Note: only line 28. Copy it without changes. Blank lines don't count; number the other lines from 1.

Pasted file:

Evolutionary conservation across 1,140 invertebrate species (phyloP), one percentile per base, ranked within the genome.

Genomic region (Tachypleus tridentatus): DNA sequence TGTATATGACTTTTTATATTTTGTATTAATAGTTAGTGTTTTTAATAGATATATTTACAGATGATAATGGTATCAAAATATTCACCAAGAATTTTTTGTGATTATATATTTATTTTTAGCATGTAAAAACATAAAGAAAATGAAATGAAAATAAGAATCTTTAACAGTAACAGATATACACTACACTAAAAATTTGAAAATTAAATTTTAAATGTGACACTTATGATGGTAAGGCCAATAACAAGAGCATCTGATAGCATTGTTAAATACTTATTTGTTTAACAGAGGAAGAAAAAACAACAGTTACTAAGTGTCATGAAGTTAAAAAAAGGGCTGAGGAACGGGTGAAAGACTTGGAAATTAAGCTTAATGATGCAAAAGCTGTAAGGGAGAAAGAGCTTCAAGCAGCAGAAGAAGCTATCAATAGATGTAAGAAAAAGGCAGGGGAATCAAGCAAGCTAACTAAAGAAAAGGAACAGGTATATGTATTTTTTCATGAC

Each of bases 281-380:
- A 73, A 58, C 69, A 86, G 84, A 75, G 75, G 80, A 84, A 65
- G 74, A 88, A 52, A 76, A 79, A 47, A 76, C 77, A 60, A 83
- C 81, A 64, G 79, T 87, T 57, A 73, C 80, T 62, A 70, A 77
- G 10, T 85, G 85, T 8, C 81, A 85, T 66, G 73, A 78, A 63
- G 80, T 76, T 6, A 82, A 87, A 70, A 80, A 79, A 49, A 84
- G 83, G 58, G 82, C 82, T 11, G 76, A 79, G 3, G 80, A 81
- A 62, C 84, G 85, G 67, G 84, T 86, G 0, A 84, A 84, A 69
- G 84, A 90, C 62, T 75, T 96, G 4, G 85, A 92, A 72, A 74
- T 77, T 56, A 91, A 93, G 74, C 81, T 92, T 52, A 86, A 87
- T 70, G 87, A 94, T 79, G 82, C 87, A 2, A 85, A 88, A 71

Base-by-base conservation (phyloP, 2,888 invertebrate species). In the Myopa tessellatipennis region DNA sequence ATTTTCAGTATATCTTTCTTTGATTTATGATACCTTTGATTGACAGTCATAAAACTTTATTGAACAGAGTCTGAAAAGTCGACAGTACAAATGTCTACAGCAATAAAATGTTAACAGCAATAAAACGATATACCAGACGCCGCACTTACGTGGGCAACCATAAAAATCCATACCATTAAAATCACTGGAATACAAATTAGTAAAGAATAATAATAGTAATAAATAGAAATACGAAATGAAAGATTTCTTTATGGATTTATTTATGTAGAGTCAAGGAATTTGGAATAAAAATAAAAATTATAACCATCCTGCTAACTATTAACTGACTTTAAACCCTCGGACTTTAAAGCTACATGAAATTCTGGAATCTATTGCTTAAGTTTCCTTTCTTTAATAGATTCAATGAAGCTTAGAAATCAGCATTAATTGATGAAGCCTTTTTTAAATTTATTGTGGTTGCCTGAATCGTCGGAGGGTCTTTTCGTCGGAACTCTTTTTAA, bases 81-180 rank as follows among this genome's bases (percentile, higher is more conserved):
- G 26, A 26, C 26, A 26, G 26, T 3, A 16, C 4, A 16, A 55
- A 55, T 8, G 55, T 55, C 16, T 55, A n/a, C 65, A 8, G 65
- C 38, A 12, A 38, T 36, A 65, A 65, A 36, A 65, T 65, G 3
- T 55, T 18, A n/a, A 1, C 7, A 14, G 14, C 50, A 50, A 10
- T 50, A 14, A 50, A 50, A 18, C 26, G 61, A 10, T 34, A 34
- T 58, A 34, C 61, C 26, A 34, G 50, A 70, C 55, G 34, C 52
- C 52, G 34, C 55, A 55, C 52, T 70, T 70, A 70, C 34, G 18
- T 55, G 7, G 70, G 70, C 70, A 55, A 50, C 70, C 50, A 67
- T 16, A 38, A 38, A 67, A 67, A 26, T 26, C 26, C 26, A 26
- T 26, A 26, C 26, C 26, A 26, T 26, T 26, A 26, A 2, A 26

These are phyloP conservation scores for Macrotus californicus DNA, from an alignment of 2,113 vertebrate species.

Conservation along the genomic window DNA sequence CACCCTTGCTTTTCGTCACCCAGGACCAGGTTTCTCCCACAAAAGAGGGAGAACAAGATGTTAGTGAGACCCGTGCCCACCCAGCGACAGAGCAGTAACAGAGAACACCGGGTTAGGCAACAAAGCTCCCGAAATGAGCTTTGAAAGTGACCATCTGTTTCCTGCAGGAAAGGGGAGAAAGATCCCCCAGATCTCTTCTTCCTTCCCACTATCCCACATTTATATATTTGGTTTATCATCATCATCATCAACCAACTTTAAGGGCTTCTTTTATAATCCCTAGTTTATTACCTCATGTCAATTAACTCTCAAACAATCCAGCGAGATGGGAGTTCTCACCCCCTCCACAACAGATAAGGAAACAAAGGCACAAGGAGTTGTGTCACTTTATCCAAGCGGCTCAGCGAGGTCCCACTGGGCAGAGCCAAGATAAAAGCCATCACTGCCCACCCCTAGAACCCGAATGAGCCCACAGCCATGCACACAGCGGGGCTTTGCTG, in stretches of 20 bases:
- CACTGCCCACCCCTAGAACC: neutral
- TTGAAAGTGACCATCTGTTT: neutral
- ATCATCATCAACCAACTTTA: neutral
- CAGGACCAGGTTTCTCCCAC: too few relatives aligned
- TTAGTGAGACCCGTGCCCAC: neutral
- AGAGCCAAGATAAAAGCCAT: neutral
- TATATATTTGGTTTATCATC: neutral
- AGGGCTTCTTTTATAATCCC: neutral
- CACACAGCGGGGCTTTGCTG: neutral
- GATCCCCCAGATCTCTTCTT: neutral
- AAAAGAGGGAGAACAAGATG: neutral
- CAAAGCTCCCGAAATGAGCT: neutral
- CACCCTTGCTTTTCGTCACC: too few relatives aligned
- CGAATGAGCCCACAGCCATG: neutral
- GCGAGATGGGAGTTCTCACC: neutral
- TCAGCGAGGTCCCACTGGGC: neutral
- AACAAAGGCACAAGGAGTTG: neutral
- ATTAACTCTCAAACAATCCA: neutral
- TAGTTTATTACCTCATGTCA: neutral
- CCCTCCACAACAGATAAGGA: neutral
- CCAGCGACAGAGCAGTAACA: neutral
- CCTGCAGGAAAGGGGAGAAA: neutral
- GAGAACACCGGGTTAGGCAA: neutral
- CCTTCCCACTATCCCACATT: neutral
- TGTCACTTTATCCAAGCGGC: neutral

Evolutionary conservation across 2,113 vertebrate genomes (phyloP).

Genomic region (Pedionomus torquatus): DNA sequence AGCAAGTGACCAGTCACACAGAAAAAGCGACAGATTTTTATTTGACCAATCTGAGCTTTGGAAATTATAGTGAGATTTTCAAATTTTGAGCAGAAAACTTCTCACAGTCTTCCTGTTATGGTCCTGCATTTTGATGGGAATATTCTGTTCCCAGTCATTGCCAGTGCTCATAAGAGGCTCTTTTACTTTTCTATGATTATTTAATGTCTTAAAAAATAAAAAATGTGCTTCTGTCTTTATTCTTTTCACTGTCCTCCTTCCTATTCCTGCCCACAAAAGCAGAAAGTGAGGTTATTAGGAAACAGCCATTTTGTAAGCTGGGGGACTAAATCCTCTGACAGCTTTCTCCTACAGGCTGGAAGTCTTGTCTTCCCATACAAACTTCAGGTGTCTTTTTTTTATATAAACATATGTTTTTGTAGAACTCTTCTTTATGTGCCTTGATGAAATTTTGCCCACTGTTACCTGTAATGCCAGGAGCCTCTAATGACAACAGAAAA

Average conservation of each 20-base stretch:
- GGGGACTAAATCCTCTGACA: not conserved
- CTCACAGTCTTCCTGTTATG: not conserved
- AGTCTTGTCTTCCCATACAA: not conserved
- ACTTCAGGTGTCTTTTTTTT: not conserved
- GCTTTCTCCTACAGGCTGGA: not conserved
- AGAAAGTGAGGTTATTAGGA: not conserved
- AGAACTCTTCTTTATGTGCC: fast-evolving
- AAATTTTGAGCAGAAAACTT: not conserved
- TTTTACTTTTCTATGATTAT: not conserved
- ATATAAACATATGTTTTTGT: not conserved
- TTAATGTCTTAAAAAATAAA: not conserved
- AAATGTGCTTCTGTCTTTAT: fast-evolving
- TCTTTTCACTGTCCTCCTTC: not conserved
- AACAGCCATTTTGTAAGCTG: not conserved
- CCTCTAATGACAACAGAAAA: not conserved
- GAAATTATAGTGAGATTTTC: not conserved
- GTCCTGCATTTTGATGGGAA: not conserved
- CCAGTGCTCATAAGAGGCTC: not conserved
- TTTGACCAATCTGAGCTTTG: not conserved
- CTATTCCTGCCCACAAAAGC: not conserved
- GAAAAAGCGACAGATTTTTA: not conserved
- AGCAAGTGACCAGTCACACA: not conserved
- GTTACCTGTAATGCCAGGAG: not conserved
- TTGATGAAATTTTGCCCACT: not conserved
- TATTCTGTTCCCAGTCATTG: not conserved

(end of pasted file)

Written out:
- TTGAAAGTGACCATCTGTTT: neutral